Boris Johnson’s government, in low hours, has sniffed out a political vein in its efforts to deport asylum seekers to Rwanda, even if it involves a long battle in the courts. The Minister of the Interior, Priti Patel, made it clear this Wednesday in her appearance before the House of Commons. Hours earlier, an urgent intervention by the European Court of Human Rights (ECHR) had caused the first plane that was going to transfer seven people to the African country to remain on the ground. “I want to make something absolutely clear: the ECHR has never said that the transfers are contrary to the law,” Patel said. “The decision of the Strasbourg court is disappointing and surprising – given the constant decisions to the contrary by our national courts – we will continue to promote this type of policy.” The minister announced that her team has already started preparing for the second flight, which will take off in a few weeks.
The ECHR has simply not trusted the protocol of intent signed between London and Kigali, which does not have the force of law. And he recalled, in his last-minute decision on Tuesday, that the European Convention on Human Rights does not apply in Rwanda, so the return to English soil of immigrants sent there was not guaranteed, if weeks later the courts decided that his deportation had been illegal. The ECHR ordered the stoppage of the transfer of an Iraqi, an Iranian, a Vietnamese and an Albanian. The other three asylum seekers who were to travel were also detained by an English court. The flight ran out of passengers 30 minutes before the deadline for takeoff.
The ECHR also took up the concern expressed by the United Nations Refugee Agency that “asylum seekers transferred from the United Kingdom to Rwanda would not have access to a fair and effective procedure when determining their refugee status”.
The reaction of a large part of the Eurosceptic Conservative MPs, the group on which Johnson depends for his very survival, has been an explosion of rage against the ECHR. The headlines of a sensationalist press that accused a European court of having imposed its criteria over the decisions of British judicial authorities that had refused to suspend the flight to Rwanda were difficult to digest.
The prime minister had suggested the possibility, hours before the flight was finally cancelled, of the UK withdrawing from the European Convention on Human Rights. Precisely the corpus legal that defends with its interventions a court created so that the European nations would not return to commit the abuses of the II World War.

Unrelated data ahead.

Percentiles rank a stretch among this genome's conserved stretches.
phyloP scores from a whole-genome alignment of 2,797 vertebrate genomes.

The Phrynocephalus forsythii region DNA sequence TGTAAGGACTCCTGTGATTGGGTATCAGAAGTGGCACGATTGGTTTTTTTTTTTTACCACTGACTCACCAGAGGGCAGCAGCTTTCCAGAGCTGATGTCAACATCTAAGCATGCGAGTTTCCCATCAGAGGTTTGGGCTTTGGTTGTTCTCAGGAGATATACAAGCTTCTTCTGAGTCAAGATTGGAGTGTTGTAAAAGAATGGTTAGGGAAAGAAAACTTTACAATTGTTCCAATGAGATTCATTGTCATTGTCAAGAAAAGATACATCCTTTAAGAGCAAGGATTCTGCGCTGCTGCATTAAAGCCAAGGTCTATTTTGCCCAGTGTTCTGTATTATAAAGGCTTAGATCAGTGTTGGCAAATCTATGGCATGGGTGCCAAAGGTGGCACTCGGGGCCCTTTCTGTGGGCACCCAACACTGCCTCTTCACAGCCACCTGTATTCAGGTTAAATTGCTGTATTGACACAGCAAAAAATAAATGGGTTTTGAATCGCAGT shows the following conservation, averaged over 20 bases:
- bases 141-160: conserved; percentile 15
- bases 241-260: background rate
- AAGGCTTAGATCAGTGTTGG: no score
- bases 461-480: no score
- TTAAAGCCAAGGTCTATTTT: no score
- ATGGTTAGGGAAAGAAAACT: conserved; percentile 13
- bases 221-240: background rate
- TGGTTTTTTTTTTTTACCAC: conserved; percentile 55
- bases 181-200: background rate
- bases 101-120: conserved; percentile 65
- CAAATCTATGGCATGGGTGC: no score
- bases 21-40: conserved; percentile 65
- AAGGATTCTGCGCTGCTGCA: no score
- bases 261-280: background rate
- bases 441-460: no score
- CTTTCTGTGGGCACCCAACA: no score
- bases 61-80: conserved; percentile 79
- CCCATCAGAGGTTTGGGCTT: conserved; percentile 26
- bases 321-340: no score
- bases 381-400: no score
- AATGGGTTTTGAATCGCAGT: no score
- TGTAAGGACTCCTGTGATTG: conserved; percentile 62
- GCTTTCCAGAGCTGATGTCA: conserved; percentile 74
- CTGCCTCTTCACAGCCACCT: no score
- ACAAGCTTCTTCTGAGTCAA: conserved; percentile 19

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From the words of Minister Patel, however, it has been possible to infer that the British Government is not going to open, for the time being, a new conflict that would distance the country further from the rest of the continent. The ECHR has nothing to do with the EU, and the UK is one of the countries committed to the institution since its inception. The Johnson Executive intends to appeal the judicial decision, but not before attacking a court “for the opacity of its decision, in contrast to the clarity of the pronouncements of the British justice”, Patel pointed out.
The Labor Party is treading on delicate ground. He is aware of the rejection produced among his own voters by the increase in immigrants in an irregular situation who arrive through the English Channel, and of the political advantage of the Conservatives by presenting themselves as guardians of the United Kingdom’s borders. For this reason, the criticism of her spokesperson on immigration matters, Yvette Cooper, the person in charge of responding to the minister’s speech in the House of Commons, focused rather on highlighting the sloppy and costly nature of an operation – the chartering of the flight charter, operated by the Spanish company Privilege Style—which has cost the British treasury 580,000 euros, to end up staying on land. This without taking into account that, if it had been able to take off, it would have transported only seven of the 130 people originally planned to Rwanda. The avalanche of resources before the courts forced the disembarkation, one by one, of all those selected to make that first trip until the last minute.
“Rwanda does not have the capacity to process all the immigrants that the UK wants to send, and it has not given a clear answer to all the doubts that its asylum policy generates. In the past we have seen cases of asylum seekers who have been shot for protesting the shortage of food that was supplied to them, ”Labour Cooper has denounced. “It makes no sense for the government to try to blame others. They have carried through a policy that they knew was unworkable, unethical and incredibly expensive, just because they needed a new confrontation and someone to blame,” Patel has been accused by Labor politics.
Since the start of this week, more than 700 people have arrived in the UK across the English Channel, buoyed by good weather.